Einstein and Eddington BBC2, 9.10pm (Saturday) Outnumbered BBC1, 9.10pm (Saturday)

A clever-enough historical drama about big brains, Einstein and Eddington began by prompting one obvious question: everybody knows Albert Einstein, the crazily-coiffed German theoretical physicist who gave us relativity, E=MC2 and suchlike - but who in heck's this other guy?

E2 was revealed as Arthur Stanley Eddington, a secretly gay 25-year-old Quaker scientist hailed as "the best measuring man in England" in 1914 when appointed to head Cambridge Observatory. As Eddington, David Tennant wore an Edwardian tweed suit, rimless spectacles and a look of shining inquiry.

Crucially, what Tennant's Eddington was not was his best-known TV alter ego, Doctor Who. Like the Tardis's owner-occupier, Eddington might have been engaged in pushing back the boundaries of time and space, but he did so with dogged intellectualism and his sorely-tested religious faith, not the instant magic of a Time Lord.

Of course, young Eddington would have got nowhere without Einstein. And vice versa, it emerged, rather surprisingly. For theirs was an earth-shattering international partnership investigating the nature of gravity, conducted by letter, which transcended all the mass-murdering unpleasantness engendered by the First World War.

Dutifully repressing his forbidden homosexual ardour for a workmate, Eddington strove to rival the academic prowess of an illustrious Cambridge predecessor, Sir Isaac Newton. In contrast, lusty Einstein was at Berlin University, adulterising wildly instead of aiding Germany's war machine.

As the surprisingly carnal cerebralist who abandoned his wife and children, Andy Serkis boggled his eyes, grinned rakishly, bristled his moustache and growled. He charmed saucy Elsa into mistress-hood just by encouraging her to sing Schubert lieder to him.

"Beethoven makes me feel naked," Einstein purred, a physical physicist rather than a hands-off theoretician. The dastardly duo were soon going at it on a yoonie desk - unlike poor Eddington, who dared not name his unspeakable love for a Cambridge colleague newly called up for military service.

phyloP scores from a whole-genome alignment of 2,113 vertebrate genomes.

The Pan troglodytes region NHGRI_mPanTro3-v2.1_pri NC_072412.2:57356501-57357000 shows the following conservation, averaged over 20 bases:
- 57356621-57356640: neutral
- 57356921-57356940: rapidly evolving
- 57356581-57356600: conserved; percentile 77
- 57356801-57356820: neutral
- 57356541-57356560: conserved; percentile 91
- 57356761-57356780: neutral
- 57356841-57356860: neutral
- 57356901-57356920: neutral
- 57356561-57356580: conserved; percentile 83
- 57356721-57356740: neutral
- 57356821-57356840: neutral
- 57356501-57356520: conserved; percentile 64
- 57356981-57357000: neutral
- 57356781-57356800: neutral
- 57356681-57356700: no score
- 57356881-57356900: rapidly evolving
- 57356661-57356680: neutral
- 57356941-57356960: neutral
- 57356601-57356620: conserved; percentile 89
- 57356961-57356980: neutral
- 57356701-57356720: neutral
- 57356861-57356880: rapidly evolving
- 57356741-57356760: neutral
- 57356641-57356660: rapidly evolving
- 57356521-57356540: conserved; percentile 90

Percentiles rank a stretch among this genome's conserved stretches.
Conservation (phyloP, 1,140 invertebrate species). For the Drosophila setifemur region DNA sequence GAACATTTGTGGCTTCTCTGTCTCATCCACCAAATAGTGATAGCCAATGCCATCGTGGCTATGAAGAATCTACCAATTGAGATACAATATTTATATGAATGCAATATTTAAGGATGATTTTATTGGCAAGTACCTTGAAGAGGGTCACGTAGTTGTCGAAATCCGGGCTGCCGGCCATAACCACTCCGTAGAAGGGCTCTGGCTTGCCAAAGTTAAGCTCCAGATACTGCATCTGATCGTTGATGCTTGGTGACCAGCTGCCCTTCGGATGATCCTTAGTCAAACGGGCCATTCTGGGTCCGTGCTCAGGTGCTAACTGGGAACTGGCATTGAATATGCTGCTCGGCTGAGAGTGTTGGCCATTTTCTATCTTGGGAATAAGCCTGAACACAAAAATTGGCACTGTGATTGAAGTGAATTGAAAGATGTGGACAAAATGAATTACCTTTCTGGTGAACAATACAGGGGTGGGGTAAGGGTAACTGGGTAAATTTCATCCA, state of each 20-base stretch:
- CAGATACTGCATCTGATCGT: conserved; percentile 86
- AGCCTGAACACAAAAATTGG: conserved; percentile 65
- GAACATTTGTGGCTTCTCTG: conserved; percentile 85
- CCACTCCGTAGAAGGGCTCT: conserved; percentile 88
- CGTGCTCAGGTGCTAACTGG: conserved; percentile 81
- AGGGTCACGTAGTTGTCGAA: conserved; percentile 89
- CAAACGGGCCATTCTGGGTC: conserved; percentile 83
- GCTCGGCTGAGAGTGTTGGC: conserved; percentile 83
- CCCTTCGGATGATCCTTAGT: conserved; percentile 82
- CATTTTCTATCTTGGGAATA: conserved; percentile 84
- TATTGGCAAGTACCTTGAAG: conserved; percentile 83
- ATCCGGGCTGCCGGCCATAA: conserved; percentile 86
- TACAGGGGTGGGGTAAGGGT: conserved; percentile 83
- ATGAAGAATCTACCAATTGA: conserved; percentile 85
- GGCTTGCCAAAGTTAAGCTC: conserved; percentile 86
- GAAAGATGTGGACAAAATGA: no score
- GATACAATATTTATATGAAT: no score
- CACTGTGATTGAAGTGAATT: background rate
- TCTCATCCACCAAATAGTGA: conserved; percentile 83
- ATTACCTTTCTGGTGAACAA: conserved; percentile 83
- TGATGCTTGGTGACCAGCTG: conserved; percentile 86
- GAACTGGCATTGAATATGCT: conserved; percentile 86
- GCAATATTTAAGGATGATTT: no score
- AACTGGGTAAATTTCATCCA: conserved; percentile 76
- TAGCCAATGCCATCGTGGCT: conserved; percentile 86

Sadly, the fellow perished at Ypres in a German attack: deadly chlorine gas, devised by Einstein's scientific colleagues in Berlin. Tennant was heartbreakingly effective in transmitting Eddington's grief and loss of Quaker spiritual certainty. And so ought to have ended the relationship between the two.

Thankfully, it didn't. Eddington's even-handed, open-minded commitment to truth wouldn't let it. He defied his brusque boss, Sir Oliver Lodge (the subject of a generously reined-in and non-scene-stealing performance, for once, by the mighty Jim Broadbent).

Luckily, too, Einstein realised he was married to his work, not burds, temporarily giving his mistress the pip. Eddington was simultaneously staging an experiment with a tablecloth, a loaf and an apple which convinced him that space has curves, due to the sun (or something: I am no boffin).

Shortly afterwards, an African total solar eclipse let Eddington confirm Einstein's theory of general relativity (without recourse to Doctor Who's sonic screwdriver). Hurrah!

Cheers, too, for superior family sitcom Outnumbered, which pondered death's bourn most funnily, especially when six-year-old Karen interred a deceased mouse, employing her teddy bear as a stand-in Pope. As voiced by the little moppet, the furry pontiff concluded his funereal address: "May the force be with you because you're worth it." Hurrah!